Monday, May 10, 2010

RIP Lena Horne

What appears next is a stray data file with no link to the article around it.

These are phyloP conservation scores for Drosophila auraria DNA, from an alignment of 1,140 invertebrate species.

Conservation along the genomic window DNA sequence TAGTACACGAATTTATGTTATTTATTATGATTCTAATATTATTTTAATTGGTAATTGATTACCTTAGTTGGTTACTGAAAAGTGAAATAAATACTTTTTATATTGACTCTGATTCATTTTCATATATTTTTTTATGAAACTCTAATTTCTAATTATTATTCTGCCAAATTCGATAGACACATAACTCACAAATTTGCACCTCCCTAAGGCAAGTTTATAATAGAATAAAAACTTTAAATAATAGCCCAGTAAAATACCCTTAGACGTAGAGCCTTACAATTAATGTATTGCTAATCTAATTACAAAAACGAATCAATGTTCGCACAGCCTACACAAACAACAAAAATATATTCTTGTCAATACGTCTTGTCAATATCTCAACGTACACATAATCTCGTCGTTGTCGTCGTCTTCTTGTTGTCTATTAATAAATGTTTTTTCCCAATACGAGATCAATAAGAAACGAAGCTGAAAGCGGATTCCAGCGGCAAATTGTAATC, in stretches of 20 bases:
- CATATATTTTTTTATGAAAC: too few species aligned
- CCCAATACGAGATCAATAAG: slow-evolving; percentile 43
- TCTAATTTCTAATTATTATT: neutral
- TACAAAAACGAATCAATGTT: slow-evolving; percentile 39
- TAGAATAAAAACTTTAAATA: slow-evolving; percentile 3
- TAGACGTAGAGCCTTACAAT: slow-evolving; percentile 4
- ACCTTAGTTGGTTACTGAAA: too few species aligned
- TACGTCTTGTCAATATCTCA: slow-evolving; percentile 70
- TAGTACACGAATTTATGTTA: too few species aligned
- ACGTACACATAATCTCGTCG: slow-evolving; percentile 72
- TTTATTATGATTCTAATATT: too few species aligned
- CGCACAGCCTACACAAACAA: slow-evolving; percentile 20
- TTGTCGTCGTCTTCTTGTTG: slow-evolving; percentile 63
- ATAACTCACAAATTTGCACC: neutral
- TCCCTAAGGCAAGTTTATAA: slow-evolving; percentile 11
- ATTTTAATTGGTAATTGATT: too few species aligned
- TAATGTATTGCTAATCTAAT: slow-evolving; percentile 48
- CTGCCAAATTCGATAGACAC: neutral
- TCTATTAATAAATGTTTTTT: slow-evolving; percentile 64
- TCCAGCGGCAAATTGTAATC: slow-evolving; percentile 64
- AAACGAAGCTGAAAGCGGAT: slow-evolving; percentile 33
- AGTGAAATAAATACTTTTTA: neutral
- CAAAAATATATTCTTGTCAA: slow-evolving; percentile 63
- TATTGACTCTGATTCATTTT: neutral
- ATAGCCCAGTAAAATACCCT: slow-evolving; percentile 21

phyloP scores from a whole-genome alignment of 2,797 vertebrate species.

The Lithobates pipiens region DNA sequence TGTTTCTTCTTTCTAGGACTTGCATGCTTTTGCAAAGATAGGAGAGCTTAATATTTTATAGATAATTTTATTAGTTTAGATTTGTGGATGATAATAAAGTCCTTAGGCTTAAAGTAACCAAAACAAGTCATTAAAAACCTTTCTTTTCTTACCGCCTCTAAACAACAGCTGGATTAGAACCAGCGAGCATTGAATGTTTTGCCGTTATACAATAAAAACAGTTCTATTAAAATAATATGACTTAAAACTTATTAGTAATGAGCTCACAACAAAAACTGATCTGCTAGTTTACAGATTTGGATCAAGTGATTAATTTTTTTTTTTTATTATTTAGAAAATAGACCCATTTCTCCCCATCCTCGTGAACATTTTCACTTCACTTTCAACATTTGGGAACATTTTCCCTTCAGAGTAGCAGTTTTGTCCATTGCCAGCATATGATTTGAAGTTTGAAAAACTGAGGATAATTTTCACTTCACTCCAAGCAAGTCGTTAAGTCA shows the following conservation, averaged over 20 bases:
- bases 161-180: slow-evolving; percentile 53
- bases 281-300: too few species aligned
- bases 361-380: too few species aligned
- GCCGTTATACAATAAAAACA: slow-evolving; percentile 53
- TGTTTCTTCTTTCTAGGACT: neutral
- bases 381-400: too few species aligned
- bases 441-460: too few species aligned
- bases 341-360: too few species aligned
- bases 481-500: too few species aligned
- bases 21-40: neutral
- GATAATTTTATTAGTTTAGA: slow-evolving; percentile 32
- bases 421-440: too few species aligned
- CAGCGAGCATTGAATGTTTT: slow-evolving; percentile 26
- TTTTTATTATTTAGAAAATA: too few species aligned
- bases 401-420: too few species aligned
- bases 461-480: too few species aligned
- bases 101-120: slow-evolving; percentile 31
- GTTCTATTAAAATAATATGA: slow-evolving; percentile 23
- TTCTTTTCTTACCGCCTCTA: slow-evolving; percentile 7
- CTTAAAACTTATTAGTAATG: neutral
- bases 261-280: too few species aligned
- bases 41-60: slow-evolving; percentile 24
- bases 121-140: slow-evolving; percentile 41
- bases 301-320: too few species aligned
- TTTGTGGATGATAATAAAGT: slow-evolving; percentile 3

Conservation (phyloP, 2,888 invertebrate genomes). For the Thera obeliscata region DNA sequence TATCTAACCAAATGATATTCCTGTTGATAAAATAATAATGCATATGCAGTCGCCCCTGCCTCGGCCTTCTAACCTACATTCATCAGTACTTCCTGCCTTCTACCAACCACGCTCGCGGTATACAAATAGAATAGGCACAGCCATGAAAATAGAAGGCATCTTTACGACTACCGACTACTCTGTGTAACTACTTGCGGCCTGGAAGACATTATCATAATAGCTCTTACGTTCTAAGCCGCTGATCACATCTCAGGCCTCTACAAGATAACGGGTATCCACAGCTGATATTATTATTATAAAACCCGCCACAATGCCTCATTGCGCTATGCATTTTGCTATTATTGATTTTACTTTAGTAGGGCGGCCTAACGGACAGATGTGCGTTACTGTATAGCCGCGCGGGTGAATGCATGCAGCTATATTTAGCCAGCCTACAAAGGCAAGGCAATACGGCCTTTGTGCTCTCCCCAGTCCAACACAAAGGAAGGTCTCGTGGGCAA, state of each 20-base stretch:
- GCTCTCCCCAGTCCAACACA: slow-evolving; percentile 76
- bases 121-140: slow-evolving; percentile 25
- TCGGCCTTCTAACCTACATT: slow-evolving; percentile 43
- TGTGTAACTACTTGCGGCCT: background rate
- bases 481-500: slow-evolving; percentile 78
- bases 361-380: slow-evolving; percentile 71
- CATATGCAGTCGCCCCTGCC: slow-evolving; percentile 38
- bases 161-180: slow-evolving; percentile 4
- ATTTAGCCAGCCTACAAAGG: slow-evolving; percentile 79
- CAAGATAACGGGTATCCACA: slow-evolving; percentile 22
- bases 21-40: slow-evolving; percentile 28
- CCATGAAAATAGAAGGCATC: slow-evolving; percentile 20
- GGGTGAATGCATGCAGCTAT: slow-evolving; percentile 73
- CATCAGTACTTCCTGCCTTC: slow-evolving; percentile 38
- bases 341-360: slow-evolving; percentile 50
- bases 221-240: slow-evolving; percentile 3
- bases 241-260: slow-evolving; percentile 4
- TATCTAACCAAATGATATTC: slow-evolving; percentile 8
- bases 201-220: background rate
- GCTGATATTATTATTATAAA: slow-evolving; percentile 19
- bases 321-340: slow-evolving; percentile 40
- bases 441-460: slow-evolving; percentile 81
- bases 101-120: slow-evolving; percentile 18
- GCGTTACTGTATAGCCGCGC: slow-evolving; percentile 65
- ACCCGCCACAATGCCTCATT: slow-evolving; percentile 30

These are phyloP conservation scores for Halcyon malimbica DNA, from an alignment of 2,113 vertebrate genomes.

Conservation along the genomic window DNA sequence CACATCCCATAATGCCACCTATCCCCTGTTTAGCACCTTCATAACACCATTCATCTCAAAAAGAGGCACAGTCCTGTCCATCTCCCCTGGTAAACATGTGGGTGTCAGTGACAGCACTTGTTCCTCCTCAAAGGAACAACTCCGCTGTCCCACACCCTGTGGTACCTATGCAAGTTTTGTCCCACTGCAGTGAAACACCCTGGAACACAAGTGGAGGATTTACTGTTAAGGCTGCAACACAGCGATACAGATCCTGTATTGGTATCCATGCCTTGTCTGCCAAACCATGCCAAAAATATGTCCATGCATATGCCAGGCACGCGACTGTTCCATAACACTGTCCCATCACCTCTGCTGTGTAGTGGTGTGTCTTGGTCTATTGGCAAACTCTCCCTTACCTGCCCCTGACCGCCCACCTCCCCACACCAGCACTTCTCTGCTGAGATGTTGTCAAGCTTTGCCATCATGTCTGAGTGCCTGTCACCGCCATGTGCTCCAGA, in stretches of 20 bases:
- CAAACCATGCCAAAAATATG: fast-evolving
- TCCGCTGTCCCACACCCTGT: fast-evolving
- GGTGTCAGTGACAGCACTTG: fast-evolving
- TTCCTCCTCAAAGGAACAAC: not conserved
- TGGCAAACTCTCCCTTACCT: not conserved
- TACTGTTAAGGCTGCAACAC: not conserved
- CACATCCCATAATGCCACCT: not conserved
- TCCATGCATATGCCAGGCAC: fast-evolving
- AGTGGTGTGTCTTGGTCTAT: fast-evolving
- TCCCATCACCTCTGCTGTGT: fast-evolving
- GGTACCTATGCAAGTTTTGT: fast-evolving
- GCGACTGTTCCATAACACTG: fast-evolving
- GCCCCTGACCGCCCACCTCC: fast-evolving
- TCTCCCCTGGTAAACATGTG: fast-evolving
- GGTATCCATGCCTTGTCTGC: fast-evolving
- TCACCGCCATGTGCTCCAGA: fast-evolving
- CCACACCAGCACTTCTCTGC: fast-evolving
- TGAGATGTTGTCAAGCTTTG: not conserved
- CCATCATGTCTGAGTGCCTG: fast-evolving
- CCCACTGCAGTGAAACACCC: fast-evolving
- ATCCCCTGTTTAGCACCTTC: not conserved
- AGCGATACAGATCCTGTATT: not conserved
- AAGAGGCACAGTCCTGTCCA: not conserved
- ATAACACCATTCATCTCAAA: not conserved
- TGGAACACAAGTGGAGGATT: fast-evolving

Some time ago I stopped memorializing artists with whom I had no "personal" connection. Horne is something of an exception to this rule, in that I only recently became acquainted with her work. Growing up she only appeared in one film that I saw (on cable), 1978's The Wiz, where she gives an earnest, gauzy performance as Glinda (it would be her last screen role), appeared on TV, and had a Broadway hit that was before my time as a theatergoer. Not much to go on. Now I realize what a hard climb it was for her, and I can fathom why aspects of her multifaceted career seem unrealized as she went from striver to living legend without sinking in as deeply as other performers. I'm better acquainted with her music, I appreciated her steadying personality in an uneven but interesting Richard Widmark Western, Death of a Gunfighter (1969), and I've seen her two best films, from 1943, Stormy Weather and Cabin in the Sky. She's incredibly sexy and delightful in each, a major presence...and such was America in the pre-civil rights era that her gifts could not easily be capitalized on. She opened doors that let others through, a huge accomplishment not easily achieved. But I'm not sure we got to know her as well as we might have.

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